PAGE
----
Fine-tuning the RDP levels may be further challenged, given the commonly held concern of nutritionists and laboratories about the ability of the Borate-Buffer Method to accurately measure the soluble protein needed to fuel microbial growth.

Personal experience has shown me that improvements in herd production occurred when additional RDP was added to diets despite the Borate-Buffer Method indicating that an adequate soluble protein level was present in the diet, even though the microbial soluble protein method provided on the Fermentrics analysis showed lower-than recommended levels.

Dietary RDP levels may also need adjusting throughout the feeding season in response to the increase in ruminal starch digestibility observed over time in ensiled corn silage and high-moisture grains.

Energy spilling is most common when cells are limited for nutrients other than energy, but even rapidly growing cells can spill a significant amount of energy (Russell, 2007). The author has observed an unexplained lack of microbial biomass yield in certain high-quality alfalfa silages, suggesting that there may be other growth-limiting factors besides nitrogenbased compounds. The only cells that do not seem to spill energy are those limited for energy (Russell, 2002).

Microbial Villains

Streptococcus bovis is typically associated with ruminal acidosis due to its unmatched growth rate when fermenting carbohydrate to lactate and reducing rumen pH to levels where only acid-tolerant lactobacillus can survive (Hackmann, 2014).

However, it is also known that nongrowing S. bovis are capable of “spilling” as much ATP as is utilized by those that are rapidly growing (Russell, 2007). This is because S. bovis lacks the ability to store energy as glycogen, so spilling inevitably occurs when growth is limited from the futile cycle of protons out of the cell, only to return later (proton pump) with the net production of heat (Hackmann, 2014).

Although S. bovis is associated with high-concentrate diets, it is still present in high-forage diets and, thus, is a natural target for reduction in an attempt to improve overall dietary efficiency.

It is additionally known that other populations of microbial villains are also responsible for spilling energy even when lactate is not produced (Hackmann, 2014). To date, there has been limited success in reducing populations of rumen microbes known for their energy spilling tendencies through the use of antibiotics, bacteriophages or vaccines.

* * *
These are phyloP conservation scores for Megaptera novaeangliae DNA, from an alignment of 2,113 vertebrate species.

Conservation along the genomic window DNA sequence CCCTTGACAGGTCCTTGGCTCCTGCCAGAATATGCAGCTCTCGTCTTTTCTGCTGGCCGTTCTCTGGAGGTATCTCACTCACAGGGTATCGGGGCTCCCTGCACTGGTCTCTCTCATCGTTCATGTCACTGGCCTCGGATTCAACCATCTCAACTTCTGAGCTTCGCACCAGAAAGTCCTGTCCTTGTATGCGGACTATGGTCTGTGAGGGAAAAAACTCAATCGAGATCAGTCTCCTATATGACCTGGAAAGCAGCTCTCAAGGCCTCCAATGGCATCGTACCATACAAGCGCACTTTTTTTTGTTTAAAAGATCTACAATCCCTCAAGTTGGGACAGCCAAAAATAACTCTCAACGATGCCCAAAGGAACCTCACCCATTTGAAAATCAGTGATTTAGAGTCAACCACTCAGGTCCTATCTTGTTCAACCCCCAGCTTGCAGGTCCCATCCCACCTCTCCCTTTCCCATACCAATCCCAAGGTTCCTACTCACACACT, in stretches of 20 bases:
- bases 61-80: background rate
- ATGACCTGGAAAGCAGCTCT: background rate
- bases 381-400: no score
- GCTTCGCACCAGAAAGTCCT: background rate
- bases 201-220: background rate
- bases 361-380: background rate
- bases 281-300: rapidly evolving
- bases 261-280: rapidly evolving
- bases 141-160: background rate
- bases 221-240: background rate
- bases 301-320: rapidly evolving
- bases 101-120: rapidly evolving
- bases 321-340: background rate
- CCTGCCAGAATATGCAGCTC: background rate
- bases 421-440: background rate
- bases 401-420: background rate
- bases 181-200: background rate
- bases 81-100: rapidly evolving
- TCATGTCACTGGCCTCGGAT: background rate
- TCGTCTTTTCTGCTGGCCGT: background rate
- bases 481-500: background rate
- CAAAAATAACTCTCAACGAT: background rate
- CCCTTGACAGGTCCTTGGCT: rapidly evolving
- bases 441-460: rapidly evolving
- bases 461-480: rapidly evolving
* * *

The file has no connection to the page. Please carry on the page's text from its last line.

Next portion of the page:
One area that merits more investigation involves in vitro evidence that live yeast (Saccharomyces cerevisiae) competes with S. bovis for carbohydrates, but it is not known how extensive the possible competitive inhibition is.

The Bottom Line

One approach to increasing the efficiency of ruminal microbial biomass productionis to minimize the impact of bacterial maintenance expenditure, glycogen storage and energy spilling.

Laboratory methods, such as Fermentrics, that allow for direct measurement of microbial biomass can prove extremely helpful in understanding the associative effects of dietary ingredients and why some diets perform as predicted while others don’t seem to elicit the expected response.

It may be that these associative effects are influencing whether ATP is being efficiently utilized for microbial growth, stored as glycogen for later use or wasted via energy spilling due to a lack of synchrony of dietary nutrients.

References

Hackmann, T.J. 2014. Strategies to improve rumen microbial efficiency. Proceedings of 25th Florida Ruminant Nutrition Symposium. Gainesville, Fla.

Hall, M.B. 2012. Protein and carbohydrate interactions in the rumen — Protein does what? Proceedings of 33rd Western Nutrition Conference. Sept. 19-20. Winnipeg, Man.

McAllan, A.B., and R.H. Smith. 1974. Carbohydrate metabolism in the ruminant: Bacterial carbohydrates formed in the rumen and their contribution to digesta entering the duodenum. Br. J. Nutr. 31:77-88.

Prins, R.A., and W. Van Hoven. 1977. Carbohydrate fermentation by the rumen ciliate Isotricha prostoma. Protistologica 13:549-556.

Russell, J.B. 2002. Rumen Microbiology & Its Role In Ruminant Nutrition. Cornell University.

Russell, J.B. 2007. Can the heat of ruminal fermentation be manipulated to decrease heat stress? Proceedings of 22nd Annual Southwest Nutrition & Management Conference. Feb. 22-23. Tempe, Ariz.


Originally published in the April 2014 Feedstuffs issue. Reproduced with permission.

Related Content

Follow us on Twitter

@PioneerForage

0BB14F4E-0D6E-026F-C3FE-E8BB3B83421A

The foregoing is provided for informational purposes only. Please consult with your nutritionist or veterinarian for suggestions specific to your operation. Product performance is variable and subject to a variety of environmental, disease, and pest pressures. Individual results may vary.